Property slump hurts insurers

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The Independent Online
CONCERN over the financial strength of Royal Insurance will deepen this week when the company reports heavy losses for the first half of the year and a big cut in its interim dividend.

Together with the results of other composite insurers over the next few weeks, the losses will confirm the deepening crisis in the British insurance industry brought on by the collapse in the property market. Interim pre-tax losses for the sector are expected to total around pounds 300m.

The biggest problems have again been caused by domestic mortgage indemnity insurance, which covers building societies against their losses on home loans. Insurers set aside pounds 1.3bn last year against losses on MDI cover and are expected to have to do much the same this year.

Shares in Royal Insurance led a general stock market fall in the composite insurance sector on Friday, dropping 17p to 167p amid deepening gloom that MDI losses were likely to remain high for the next two years. Royal is expected to plunge pounds 65m into the red, although this will be slightly down on last year's pounds 97m interim loss. The interim dividend is likely to be slashed to around 2p, compared with 11.25p last time.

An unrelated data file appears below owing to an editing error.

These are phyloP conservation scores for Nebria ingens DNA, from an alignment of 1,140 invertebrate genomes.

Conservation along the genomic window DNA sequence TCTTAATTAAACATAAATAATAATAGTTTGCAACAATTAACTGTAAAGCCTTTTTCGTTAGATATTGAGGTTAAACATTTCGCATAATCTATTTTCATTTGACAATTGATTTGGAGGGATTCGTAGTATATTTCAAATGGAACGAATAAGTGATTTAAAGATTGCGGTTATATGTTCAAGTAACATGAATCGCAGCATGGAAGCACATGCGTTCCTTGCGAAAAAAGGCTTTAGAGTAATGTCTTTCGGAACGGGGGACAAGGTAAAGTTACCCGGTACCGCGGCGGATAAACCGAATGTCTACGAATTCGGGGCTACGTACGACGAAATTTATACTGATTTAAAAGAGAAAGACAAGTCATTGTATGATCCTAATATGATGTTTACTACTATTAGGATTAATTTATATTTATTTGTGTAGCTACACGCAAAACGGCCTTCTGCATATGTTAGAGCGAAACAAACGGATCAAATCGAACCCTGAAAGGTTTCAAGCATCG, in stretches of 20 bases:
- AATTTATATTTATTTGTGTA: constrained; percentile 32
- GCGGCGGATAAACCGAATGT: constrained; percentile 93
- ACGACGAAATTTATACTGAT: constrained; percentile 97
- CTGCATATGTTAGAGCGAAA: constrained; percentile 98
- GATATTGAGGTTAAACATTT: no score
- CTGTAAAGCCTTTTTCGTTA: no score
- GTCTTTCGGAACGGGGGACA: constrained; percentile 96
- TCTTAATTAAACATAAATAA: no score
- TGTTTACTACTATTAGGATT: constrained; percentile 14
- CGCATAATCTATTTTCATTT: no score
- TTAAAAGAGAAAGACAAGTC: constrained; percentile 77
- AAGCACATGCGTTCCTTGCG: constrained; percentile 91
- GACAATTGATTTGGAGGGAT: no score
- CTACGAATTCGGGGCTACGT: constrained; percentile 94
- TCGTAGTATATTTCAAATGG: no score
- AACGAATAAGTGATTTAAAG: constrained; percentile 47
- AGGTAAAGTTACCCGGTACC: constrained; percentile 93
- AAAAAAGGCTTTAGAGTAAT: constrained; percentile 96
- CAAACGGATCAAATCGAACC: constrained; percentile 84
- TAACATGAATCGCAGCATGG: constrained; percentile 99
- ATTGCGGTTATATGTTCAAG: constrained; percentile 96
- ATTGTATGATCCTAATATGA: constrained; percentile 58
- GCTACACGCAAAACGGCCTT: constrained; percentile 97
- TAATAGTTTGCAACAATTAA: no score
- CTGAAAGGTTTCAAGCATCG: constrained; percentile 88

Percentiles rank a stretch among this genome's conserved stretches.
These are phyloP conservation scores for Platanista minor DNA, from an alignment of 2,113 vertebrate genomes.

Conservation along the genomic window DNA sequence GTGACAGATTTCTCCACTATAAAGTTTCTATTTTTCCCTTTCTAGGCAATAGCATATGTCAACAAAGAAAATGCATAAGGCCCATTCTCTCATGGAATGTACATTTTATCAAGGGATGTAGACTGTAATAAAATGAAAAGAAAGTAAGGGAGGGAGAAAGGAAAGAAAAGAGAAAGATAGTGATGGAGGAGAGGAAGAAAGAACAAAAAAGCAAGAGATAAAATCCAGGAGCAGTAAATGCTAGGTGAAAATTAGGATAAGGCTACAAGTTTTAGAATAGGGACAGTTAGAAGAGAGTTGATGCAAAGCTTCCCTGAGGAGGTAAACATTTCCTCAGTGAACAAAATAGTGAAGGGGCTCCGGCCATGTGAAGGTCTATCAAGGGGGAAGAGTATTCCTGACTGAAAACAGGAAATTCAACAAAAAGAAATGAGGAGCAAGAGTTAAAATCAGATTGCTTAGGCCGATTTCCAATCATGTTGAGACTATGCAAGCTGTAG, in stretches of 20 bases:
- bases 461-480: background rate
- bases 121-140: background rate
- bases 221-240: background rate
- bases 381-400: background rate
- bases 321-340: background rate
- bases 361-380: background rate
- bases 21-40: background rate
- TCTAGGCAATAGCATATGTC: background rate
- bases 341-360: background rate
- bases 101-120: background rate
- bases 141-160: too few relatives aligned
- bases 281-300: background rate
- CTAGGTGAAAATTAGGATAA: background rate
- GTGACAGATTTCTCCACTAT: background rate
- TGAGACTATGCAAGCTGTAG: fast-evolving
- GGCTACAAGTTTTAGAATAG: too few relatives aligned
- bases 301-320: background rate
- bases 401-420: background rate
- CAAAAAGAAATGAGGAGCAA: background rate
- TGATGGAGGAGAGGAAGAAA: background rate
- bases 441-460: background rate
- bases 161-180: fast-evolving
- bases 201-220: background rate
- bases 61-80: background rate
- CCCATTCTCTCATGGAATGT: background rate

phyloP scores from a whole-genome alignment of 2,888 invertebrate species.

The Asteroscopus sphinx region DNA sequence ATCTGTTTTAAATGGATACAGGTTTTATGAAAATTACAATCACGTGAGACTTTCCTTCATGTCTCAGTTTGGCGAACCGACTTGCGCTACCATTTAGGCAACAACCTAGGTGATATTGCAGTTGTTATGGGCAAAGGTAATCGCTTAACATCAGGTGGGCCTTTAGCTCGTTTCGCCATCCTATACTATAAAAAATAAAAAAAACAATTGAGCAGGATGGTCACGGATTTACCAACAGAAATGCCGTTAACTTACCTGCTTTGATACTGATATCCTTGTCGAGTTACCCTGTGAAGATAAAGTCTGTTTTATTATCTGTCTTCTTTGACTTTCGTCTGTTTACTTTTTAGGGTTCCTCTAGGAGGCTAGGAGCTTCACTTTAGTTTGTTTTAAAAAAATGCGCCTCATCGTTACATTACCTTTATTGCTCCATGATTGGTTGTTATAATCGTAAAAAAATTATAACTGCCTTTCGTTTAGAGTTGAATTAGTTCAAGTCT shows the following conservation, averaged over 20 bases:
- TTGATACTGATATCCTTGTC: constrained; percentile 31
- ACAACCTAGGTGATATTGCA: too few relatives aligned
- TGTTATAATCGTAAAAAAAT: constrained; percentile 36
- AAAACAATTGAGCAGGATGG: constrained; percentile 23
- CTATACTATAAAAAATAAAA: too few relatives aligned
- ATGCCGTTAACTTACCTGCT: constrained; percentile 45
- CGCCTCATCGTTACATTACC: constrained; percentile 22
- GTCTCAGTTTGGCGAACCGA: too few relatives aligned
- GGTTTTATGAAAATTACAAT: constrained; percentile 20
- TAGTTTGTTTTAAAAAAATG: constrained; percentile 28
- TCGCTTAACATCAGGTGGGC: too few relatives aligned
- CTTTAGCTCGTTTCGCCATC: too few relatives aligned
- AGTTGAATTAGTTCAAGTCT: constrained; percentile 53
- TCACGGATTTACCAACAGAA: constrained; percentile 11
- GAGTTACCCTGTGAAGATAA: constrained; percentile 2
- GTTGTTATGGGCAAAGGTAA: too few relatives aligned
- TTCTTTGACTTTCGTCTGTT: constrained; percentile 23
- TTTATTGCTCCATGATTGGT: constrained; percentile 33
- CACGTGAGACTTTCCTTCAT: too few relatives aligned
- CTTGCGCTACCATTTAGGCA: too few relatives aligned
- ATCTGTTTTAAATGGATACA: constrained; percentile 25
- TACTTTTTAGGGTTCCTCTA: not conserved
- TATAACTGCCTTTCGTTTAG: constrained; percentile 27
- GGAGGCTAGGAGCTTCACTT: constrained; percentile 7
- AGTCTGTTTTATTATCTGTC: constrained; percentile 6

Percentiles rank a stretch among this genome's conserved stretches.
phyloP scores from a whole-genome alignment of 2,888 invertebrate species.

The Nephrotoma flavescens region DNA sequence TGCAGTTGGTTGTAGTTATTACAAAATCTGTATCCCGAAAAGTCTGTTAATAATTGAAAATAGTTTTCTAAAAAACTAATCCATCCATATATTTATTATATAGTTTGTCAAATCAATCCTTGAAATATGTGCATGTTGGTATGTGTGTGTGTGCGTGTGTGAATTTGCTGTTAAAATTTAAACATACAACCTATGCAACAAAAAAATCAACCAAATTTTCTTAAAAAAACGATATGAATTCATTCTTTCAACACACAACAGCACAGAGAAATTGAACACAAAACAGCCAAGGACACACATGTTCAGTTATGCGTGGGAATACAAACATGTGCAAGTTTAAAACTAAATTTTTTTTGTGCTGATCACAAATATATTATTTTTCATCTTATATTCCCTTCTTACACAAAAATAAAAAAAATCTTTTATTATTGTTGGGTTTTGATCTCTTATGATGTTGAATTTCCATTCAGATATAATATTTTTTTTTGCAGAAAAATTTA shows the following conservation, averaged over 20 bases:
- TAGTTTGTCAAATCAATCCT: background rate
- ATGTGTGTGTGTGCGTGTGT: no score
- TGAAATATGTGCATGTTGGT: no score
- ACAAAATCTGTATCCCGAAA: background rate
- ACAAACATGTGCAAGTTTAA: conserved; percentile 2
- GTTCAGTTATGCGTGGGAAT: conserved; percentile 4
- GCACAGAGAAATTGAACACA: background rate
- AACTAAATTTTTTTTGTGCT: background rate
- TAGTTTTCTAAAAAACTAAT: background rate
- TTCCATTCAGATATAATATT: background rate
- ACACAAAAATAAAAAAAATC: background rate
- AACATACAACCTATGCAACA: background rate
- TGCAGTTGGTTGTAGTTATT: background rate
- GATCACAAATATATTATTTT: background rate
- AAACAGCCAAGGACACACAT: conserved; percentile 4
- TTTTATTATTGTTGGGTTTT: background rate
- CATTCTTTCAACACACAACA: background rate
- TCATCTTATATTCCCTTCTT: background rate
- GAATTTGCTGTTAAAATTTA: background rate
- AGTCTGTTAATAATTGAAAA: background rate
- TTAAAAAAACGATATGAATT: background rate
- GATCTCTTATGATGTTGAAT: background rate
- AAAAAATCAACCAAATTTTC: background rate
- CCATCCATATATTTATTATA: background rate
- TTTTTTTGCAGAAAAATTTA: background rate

The company's solvency ratio, the measure of its financial strength, will drop to around 25 per cent compared with the 30 or 40 per cent that most insurers believe to be the safe minimum. 'If there is no upward movement in the investment markets, the ratio could be at 21 per cent by the year end,' Charles Coyne of the stockbroker Credit Lyonnais Laing said.

Royal tried to boost its capital earlier this year by putting a 49 per cent stake in Royal Life, its life assurance company, up for sale at around pounds 300m. But it failed to find a buyer.

Sun Alliance, the company most heavily involved in the MDI market, does not report until September, when it is expected to show a loss of about pounds 115m, unchanged from last year.

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